Forgiveness Places the Burden of Change on the Victim When It Is the Offender Who Should Change

This issue is a confusion of what forgiveness is and what it accomplishes. Forgiveness is not a moral virtue centered on justice. Justice solves problems. Forgiveness deals with the sometimes difficult aftermath of injustices. Forgiveness addresses the consequences of injustice. By so doing, this does not make forgiveness a usurper of a just response. Forgiveness as a response to injustice and the seeking of a better justice can and should exist side-by-side.


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Categories: Our Forgiveness Blog, What Forgiveness is


  1. Amye says:

    I have heard this criticism of forgiveness. It is as if the criticizer thinks that we all think this: If only the forgiver can alter his perception somehow all will be well. This makes no sense to me. Forgiveness does nothing to right the wrong and people need to hear that. Forgiveness is powerful in righting the emotional harm done by the wrong.

  2. Jane M says:

    Thank you for this. Those of us who have been deeply hurt by others too often hear the message, “But just change your attitude.” It is as if when we are feeling rotten inside then it is our fault and all we have to do is get over it. You are saying that it is not true. I needed to hear that today.

  3. Samantha says:

    Forgiveness is given a bad reputation when people insist that forgiveness is somehow a path to righting a wrong. Forgiveness never demands that a person change and forgiveness is never expected to then right a wrong once a person forgives. Keeping these points squarely in mind helps us to honor forgiveness rather than to falsely condemn it.

  4. josh says:

    It seems so easy to misunderstand forgiveness. It is a delicate concept. Your rational thought on this vital concept is invaluable. Many people can be enlightened by the light of this website.

  5. Harriet M says:

    I just wonder what people are thinking when they accuse forgiveness this way. Maybe they have a lot of anger in their heart and they are just striking out at something precious and good when they go after forgiveness.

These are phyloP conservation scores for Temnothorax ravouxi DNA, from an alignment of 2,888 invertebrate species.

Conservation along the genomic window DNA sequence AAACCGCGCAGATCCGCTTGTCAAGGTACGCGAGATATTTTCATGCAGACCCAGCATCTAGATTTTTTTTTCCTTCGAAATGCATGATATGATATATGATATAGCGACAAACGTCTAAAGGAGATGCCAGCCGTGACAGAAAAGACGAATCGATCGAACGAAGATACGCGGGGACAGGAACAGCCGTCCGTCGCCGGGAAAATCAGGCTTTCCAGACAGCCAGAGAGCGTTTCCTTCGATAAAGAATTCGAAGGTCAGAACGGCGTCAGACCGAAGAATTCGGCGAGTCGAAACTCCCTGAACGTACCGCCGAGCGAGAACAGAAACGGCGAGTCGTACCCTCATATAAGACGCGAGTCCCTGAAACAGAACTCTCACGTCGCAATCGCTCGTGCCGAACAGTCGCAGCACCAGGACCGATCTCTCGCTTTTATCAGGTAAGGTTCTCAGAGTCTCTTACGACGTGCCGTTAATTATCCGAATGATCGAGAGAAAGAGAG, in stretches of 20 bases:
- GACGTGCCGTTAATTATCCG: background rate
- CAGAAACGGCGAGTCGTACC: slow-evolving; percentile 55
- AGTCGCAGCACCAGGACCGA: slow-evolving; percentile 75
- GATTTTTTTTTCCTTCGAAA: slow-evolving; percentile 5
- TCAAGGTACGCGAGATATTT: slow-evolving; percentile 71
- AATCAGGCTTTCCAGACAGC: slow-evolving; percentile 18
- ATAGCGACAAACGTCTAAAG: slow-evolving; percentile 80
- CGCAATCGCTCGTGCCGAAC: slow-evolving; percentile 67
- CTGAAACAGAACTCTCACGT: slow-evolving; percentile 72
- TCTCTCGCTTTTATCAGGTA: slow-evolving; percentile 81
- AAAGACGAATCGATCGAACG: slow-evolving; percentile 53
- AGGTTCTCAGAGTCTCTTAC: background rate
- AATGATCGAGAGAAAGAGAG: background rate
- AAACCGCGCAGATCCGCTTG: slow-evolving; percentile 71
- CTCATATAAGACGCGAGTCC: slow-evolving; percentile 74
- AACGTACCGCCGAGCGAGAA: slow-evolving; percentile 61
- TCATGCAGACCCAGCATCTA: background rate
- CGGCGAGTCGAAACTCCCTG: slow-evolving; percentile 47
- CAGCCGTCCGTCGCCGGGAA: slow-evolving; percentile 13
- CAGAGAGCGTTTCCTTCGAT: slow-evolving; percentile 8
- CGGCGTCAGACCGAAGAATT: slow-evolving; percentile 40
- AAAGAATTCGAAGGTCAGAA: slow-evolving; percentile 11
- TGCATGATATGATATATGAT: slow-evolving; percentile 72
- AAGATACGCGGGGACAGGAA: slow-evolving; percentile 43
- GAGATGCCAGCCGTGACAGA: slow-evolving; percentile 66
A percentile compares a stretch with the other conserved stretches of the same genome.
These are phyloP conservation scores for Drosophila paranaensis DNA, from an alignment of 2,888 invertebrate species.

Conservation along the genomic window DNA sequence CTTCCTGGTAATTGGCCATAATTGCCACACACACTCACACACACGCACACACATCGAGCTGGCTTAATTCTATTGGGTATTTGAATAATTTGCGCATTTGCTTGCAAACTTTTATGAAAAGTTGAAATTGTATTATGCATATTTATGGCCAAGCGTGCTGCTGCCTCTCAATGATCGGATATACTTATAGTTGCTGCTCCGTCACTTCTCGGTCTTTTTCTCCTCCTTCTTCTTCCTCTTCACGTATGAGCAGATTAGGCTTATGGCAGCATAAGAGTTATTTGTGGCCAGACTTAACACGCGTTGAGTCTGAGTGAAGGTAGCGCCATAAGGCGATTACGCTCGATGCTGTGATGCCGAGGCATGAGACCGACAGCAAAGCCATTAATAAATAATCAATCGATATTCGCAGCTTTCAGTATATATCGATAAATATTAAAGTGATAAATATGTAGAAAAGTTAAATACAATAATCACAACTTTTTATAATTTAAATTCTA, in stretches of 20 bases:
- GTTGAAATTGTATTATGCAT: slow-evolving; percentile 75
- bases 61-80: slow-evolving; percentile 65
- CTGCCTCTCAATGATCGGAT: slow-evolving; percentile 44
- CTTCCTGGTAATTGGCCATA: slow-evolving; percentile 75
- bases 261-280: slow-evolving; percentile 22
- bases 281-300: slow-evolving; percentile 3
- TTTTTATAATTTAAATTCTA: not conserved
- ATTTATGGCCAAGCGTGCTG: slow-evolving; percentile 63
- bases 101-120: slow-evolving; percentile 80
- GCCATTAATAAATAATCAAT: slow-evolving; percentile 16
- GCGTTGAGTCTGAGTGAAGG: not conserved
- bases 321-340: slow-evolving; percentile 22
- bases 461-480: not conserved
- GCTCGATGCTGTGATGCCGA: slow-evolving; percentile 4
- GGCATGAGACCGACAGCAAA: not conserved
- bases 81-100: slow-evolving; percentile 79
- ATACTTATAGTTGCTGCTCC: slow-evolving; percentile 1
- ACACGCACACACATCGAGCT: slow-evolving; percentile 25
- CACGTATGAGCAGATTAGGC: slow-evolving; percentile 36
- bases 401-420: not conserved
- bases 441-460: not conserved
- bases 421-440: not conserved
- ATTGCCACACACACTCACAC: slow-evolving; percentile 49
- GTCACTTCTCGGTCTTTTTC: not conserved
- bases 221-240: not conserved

6. Melissa says:

    I understand that forgiveness has to come from me towards the person who has ‘wronged’ me. But, please help me understand how to move past the hurt to forgiveness when the person won’t acknowledge the hurt to begin with. There is no recognition of wrong doing on their part even though all those around us recognize it. How can I have a response of forgiveness and still seek better justice?

  7. Pamela Bartol says:

    When I finally realized that I found no JOY or RELIEF in being the angry victim/judge sitting on my throne of hurt and contempt, I made the decision to climb off that throne and find a better chair to sit in.

    I cannot carry the burden of anger, contempt, vengeance, ad nauseum. So I gave that heavy burden to God. He knows how to figure that stuff out. I don’t have to figure it out. He figured it out on the Cross.

    Now I sit in the chair of GRACE. I know “He will make all things work out together for good…”

    Even the ugly painful stuff. I can look up to that. I can find JOY and RELIEF knowing God is big enough to fix everything is His own time, in His own way. He does not need me to orchestrate that project.

    I have seen Him heal my pain. That’s enough for me. Now I always have a smile on my face.

  8. IFI says:

    Hello, Melissa. Some people will not admit wrong….and that is another forgivable offense. We recommend that you forgive the person not only for the original injustice but also for willful ignorance (an expression that Thomas Aquinas used). Once your anger is reduced, you can then be gentle and persistent in asking for justice.

  9. Samantha says:

    Thank you, Pamela, for the powerful post. You are showing the world the power of forgiveness to literally transform you. How encouraging.


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